“However, so far it is only possible to guess how this will occur. I think we will soon be able to talk about the exchange of hostages on the principle of ‘all for all’. If this happens, then it will be possible to talk about the intention declared in March by both parties to ‘prepare the nations for peace’. It will be a gesture of goodwill that will show that the parties are ready to change the situation.”
Leonid Nersisyan, military observer:
“The April 2016 war took place because of local reasons but also larger political ones – one of them was a deepening crisis at the time in relations between Turkey and Russia.
“In addition, at the time in Baku they believed that strength was on their side due to investments in the army from 2008-2014 when they purchased weapons for several billion dollars.
“These two factors led to an attempt to try to see what kind of blow the Armenian defenses could sustain.
“But the Azerbaijani side did not achieve any success in those four days. It was only the first day that was successful, when the offensive was relatively unexpected. But on the other days, the Armenian side gradually recovered its lost positions.
“April 2016 was also one of the most brutal attacks on the ‘positions’ of then-Armenian President Serzh Sargsyan. At the time, embezzlement in the army was revealed.
“Much was made obvious after that war.
“Armenia was convinced that the negotiation process and talks about concessions do not guarantee peace. And this strongly and negatively affected the negotiating position of Armenia.
“It is logical that after those events the Armenian side would no longer talk about any concessions – neither territorial nor otherwise. In general, the Armenian side was satisfied with the status quo. Azerbaijan is the losing party in the conflict – even if it is looking for ways to resolve the conflict.”
Yervand Bozoyan, political scientist:
“In 2016, Azerbaijan organized a military provocation, which had several goals.
“Azerbaijan’s foreign policy approach was not very positive. The US congress had discussed the possibility of imposing serious sanctions against high-ranking Azerbaijani officials should the country not make concessions on the issue of political prisoners.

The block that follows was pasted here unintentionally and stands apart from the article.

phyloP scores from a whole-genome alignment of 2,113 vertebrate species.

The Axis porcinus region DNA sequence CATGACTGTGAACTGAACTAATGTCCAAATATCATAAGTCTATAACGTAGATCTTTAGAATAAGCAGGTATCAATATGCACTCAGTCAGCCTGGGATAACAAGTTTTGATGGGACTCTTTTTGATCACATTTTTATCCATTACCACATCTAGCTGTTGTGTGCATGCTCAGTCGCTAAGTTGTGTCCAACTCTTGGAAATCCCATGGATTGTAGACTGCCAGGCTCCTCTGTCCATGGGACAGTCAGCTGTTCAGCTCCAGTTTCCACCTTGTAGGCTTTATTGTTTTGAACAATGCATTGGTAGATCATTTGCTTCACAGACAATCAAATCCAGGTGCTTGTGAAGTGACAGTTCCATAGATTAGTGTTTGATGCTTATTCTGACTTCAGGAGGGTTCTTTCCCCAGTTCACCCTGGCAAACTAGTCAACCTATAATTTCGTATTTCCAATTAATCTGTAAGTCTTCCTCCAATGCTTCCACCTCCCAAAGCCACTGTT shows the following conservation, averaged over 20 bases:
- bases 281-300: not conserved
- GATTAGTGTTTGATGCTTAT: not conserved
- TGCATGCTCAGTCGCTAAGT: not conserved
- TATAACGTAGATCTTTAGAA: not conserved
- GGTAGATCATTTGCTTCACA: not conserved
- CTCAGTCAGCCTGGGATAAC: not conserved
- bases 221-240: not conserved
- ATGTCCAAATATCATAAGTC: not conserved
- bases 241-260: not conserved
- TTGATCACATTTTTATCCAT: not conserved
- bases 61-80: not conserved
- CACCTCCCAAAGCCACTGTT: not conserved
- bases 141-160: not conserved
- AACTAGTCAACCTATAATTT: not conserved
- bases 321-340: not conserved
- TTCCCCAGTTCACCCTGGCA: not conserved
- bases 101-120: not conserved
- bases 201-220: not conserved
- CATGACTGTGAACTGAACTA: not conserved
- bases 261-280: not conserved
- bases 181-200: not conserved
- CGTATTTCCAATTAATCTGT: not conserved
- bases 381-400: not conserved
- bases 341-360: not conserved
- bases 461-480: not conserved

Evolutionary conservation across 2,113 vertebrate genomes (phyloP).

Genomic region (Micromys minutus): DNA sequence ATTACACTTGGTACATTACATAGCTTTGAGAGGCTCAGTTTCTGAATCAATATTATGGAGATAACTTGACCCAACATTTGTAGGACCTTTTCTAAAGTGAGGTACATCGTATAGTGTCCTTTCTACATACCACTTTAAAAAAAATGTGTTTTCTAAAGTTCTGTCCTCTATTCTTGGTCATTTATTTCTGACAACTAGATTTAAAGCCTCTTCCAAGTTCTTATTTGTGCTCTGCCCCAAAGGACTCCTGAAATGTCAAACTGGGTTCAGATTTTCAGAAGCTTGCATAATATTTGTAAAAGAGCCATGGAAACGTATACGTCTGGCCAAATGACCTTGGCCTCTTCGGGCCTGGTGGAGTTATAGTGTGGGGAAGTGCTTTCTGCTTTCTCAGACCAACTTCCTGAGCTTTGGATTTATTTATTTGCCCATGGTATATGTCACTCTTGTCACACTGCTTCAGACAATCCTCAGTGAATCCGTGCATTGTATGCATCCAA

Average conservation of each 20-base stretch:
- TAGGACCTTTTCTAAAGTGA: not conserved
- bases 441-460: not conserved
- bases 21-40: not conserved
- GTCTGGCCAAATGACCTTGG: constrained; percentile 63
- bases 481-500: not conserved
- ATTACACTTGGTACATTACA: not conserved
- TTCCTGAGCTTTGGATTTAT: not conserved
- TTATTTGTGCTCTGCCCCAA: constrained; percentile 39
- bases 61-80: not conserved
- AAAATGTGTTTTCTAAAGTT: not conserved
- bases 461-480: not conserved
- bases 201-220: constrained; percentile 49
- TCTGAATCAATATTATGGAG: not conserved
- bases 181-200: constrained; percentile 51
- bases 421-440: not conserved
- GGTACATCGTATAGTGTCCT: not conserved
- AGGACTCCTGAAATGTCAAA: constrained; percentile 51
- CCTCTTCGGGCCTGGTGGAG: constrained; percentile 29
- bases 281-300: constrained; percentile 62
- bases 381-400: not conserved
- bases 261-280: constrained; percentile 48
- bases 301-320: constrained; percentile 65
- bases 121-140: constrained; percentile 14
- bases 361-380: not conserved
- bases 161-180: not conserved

“Then, Ilham Aliyev retreated [ed. 150 people received amnesty, including 12 political prisoners].
“In Azerbaijan, it was perceived as a weakness on the part of the president, which he had to somehow compensate for. He needed at least a small victory in the eyes of society.
“As a result, the army took 800 hectares of territory – but in the diplomatic sense they suffered a serious setback. The Armenian side managed to bring to the fore the fact that the hostilities were begun by the Azerbaijani side.
“Over the past 20 years, there has been almost no communication between Armenians and Azerbaijanis even at the level of ordinary citizens or journalists. As a result, myths and stereotypes are deeply rooted in people’s minds. And that war struck a very serious blow and threw societies for a lurch in both countries.
“In order for something to change, we need discussions, a dialogue at the everyday level of people of different social classes. If this does not happen, I don’t think that political negotiations on concessions will lead to any results.”
During the hostilities of April 2016, JAMnews provided rolling coverage from both sides, trying to give a comprehensive and maximally objective picture. Since then, JAMnews has become a permanent platform for analysis, discussions and forecasts by experts and politicians from Armenia and Azerbaijan. Below are links to some of the stories and comments: